Jonny Greenwood has provided the score for countless Paul Thomas Anderson films, including There Will Be Blood, The Master, and most recently, Inherent Vice. The two are collaborating once more, but this time around Greenwood will be the focus of Anderson’s lens.
As The New York Times reports, the director’s forthcoming film Junun is an hour-long documentary chronicling the recording process of Greenwood’s new, as-yet-untitled album. Earlier this year, the Radiohead guitarist revealed that he was recording the LP in India with Israeli composer Shye Ben Tzur and a number of local artists.
“We’ve been living here for nearly three weeks and recording an album here, in the [Mehrangarh Fort in Jodhpur],” Greenwood had said. “The Maharaja allowed us use of the fort, and we’ve basically been living here with 12 Indian musicians and we’ve made a record. It’s been amazing, actually, working with Indian musicians,” he added, “It’s different; there’s music everywhere. Like when we’re playing and recording or rehearsing with these musicians, when they take a break, they go and play more. That’s not true in England.”
Junun is set to premiere at the New York Film Festival, which runs from September 25th through October 11th. Below, find an official description of the documentary from the festival’s website:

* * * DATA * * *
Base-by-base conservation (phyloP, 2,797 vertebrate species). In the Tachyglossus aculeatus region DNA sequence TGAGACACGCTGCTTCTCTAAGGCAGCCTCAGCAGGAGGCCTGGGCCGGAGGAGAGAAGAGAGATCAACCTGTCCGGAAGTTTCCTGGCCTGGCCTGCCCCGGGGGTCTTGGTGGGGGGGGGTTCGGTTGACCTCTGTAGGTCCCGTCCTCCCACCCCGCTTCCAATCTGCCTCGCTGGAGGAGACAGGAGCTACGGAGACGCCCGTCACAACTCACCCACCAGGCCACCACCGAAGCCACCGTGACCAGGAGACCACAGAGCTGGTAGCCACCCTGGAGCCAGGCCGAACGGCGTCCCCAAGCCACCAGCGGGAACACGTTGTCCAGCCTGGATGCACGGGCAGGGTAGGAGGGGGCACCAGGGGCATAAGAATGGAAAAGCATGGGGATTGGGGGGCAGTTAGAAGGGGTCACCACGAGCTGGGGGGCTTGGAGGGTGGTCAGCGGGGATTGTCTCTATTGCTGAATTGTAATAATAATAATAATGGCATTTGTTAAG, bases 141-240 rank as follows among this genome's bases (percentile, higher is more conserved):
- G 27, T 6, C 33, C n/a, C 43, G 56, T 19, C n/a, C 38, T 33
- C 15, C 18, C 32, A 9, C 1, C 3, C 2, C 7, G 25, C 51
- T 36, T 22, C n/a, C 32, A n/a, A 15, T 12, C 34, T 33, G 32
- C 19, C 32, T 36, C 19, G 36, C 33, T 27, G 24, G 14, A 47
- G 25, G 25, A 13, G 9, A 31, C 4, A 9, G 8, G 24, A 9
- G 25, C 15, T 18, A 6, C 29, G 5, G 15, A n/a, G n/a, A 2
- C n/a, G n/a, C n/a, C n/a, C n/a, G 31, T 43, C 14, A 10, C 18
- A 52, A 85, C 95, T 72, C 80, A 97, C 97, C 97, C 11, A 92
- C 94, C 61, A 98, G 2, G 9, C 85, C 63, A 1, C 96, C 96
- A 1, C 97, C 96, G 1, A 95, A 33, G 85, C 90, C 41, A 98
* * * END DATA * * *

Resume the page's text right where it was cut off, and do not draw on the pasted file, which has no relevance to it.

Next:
Earlier this year, Paul Thomas Anderson joined his close friend and collaborator Jonny Greenwood on a trip to Rajasthan in northwest India, where they were hosted by the Maharaja of Jodhpur, and he brought his camera with him. Their destination was the 15th-century Mehrangarh Fort, where Greenwood (with the help of Radiohead engineer Nigel Godrich) was recording an album with Israeli composer Shye Ben Tzur and an amazing group of musicians: Aamir Bhiyani, Soheb Bhiyani, Ajaj Damami, Sabir Damami, Hazmat, and Bhanwaru Khan on brass; Ehtisham Khan Ajmeri, Nihal Khan, Nathu Lal Solanki, Narsi Lal Solanki, and Chugge Khan on percussion; Zaki Ali Qawwal, Zakir Ali Qawwal, Afshana Khan, Razia Sultan, Gufran Ali, and Shazib Ali on vocals; and Dara Khan and Asin Khan on strings. The finished film, just under an hour, is pure magic. Junun lives and breathes music, music-making, and the close camaraderie of artistic collaboration. It’s a lovely impressionistic mosaic and a one-of-a-kind sonic experience: the music will blow your mind.